The UAE official said that officials want to develop the “knowledge and innovation sector by attracting technology companies,” pointing to spending “on capital projects and investment in emerging companies and strategic industries, especially agricultural science, and their aspiration (officials) to reduce the costs of entry and residence in the emirate.”
He added, “Competition does not mean only reducing fees. But having the right aspects for living for the people coming, education and retirement in Abu Dhabi.” Bloomberg said education, housing and even entertainment costs are being studied.
The report pointed out that Abu Dhabi will not follow the example of Saudi Arabia, which tripled the value-added tax to increase the country’s revenues after the pandemic.
Abu Dhabi is currently ranked 39th on the list of the most expensive cities to live in for expats, according to the American Mercer classification.
The pandemic led to the layoff of a large number of workers in the UAE, and the sectors of trade, tourism and aviation were severely affected with the measures of closure during the outbreak of the virus.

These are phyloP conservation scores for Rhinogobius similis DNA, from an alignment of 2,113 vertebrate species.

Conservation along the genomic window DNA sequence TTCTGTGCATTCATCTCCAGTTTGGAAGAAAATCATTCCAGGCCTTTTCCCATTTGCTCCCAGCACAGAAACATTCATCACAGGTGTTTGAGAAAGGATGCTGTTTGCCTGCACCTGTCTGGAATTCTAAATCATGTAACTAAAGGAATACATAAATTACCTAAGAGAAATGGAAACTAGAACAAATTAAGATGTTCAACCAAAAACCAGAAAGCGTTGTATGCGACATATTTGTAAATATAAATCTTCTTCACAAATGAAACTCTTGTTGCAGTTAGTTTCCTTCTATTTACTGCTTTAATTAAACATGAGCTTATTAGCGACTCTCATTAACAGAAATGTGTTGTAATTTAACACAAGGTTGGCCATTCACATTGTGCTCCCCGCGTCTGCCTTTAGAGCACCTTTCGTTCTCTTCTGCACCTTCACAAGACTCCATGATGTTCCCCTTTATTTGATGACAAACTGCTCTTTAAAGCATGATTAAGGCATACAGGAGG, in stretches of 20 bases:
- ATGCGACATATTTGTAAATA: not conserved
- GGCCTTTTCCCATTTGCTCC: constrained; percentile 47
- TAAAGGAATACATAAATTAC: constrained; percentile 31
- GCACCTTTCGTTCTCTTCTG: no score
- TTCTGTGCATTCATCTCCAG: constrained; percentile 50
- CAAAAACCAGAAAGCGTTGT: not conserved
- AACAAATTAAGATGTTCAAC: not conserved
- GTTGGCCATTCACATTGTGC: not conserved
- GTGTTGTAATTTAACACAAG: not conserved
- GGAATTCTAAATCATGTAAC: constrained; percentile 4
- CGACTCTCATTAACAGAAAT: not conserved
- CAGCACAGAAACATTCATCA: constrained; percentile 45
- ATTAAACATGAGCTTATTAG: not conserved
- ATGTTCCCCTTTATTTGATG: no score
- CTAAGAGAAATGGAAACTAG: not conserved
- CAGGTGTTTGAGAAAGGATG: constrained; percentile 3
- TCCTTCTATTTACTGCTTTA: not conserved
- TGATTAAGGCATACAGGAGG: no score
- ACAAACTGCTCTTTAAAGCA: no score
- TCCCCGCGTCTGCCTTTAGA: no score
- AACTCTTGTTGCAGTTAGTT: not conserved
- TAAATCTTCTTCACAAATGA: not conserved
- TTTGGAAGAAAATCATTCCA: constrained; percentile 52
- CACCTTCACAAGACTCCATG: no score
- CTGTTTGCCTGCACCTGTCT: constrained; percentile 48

The official expected in the interview that the economy of Abu Dhabi will shrink this year between 3 and 4 percent before returning to growth in 2021, and the International Monetary Fund has predicted that the UAE economy will decrease by 3.5 percent this year.
With the lifting of the closures imposed last March to limit the spread of the virus, Dubai reopened its borders to foreign visitors, but Abu Dhabi requires visitors to certify that the virus is free.
The UAE, which has recorded about 52,000 cases and 324 deaths from the virus, plans to carry out tests on two million people within the next two months after the rate of infections rises again in the wake of the easing of restrictions.